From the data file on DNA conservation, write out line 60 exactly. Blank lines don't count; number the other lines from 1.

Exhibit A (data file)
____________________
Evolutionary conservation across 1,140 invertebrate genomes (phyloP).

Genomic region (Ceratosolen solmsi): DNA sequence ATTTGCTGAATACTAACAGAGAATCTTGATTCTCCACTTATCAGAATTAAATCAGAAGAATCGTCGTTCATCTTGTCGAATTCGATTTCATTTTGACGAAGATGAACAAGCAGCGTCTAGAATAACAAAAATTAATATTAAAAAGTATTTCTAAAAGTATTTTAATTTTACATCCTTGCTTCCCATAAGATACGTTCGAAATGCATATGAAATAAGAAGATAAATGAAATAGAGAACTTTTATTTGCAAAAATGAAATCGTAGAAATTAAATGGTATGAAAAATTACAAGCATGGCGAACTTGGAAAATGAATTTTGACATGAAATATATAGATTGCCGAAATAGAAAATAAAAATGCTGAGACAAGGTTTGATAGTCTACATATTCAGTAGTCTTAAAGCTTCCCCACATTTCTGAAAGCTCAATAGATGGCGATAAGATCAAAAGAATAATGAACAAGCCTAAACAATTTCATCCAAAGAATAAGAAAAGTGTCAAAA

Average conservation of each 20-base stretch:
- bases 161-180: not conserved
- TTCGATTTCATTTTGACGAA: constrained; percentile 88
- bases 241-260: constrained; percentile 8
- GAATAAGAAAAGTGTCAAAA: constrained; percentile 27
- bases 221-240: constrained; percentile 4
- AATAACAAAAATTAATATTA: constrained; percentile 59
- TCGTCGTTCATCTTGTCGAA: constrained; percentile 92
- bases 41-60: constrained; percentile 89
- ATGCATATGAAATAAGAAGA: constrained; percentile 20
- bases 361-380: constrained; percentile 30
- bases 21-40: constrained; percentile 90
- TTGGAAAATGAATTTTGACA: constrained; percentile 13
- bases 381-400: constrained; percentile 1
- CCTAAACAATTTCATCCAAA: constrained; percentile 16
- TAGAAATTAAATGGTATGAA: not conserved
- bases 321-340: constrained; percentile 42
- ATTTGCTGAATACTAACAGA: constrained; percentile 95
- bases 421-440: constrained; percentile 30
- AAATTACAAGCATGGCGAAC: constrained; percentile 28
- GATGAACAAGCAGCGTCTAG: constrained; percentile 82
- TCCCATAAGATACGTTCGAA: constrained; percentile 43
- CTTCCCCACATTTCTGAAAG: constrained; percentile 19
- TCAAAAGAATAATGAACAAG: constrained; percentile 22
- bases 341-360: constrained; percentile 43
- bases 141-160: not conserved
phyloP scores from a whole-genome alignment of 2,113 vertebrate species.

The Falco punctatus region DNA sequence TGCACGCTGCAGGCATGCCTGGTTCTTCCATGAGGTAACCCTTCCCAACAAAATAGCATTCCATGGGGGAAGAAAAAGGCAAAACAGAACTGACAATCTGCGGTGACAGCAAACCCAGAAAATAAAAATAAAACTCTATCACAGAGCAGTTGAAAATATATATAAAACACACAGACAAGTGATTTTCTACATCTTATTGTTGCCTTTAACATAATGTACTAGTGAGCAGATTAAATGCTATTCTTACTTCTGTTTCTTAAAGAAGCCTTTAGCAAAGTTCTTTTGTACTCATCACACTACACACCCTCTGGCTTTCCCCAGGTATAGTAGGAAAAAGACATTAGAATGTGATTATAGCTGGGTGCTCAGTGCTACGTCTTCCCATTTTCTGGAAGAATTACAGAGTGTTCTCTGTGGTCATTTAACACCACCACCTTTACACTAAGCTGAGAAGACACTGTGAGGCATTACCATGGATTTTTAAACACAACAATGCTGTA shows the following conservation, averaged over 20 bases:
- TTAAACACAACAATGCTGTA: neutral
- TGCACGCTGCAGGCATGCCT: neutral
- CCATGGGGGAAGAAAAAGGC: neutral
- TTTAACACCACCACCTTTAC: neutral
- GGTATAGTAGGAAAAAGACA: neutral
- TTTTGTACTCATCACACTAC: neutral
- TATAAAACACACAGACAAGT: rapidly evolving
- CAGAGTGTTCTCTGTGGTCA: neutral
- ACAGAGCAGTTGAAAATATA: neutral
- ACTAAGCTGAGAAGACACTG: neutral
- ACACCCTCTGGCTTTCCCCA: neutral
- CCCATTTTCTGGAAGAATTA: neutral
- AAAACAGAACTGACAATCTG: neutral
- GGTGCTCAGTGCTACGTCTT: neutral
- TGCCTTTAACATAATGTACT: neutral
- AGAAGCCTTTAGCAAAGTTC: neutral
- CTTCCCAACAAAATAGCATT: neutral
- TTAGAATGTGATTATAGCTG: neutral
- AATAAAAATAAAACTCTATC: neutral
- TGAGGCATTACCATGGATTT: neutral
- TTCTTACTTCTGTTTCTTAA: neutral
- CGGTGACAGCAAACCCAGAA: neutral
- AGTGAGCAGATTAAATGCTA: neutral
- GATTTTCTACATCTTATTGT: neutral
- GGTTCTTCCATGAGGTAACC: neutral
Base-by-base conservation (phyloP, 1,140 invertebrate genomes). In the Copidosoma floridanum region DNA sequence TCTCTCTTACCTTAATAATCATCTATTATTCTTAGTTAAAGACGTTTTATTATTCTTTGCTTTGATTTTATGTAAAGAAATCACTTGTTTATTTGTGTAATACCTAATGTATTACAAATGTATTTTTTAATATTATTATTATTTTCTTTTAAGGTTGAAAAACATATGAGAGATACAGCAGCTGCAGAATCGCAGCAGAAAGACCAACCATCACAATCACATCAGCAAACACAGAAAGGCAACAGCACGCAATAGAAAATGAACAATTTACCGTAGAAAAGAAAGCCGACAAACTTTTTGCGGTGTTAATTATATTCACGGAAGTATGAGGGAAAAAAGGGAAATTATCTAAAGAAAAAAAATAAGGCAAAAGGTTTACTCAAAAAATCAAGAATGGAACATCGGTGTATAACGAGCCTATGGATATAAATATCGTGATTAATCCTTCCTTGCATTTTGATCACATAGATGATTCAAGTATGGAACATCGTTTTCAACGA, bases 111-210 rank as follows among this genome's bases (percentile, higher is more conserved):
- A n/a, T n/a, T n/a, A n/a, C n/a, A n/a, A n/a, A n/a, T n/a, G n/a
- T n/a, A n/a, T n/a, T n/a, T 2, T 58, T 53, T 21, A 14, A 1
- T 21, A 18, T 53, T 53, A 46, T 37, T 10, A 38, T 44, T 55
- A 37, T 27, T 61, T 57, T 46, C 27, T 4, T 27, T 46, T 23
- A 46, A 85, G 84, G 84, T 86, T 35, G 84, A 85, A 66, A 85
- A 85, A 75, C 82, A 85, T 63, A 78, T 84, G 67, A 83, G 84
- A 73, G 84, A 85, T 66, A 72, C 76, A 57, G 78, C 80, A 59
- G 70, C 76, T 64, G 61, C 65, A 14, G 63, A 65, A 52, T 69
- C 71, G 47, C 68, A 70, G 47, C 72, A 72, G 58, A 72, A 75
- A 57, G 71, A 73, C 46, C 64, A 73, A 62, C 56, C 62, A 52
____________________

- A 37, T 27, T 61, T 57, T 46, C 27, T 4, T 27, T 46, T 23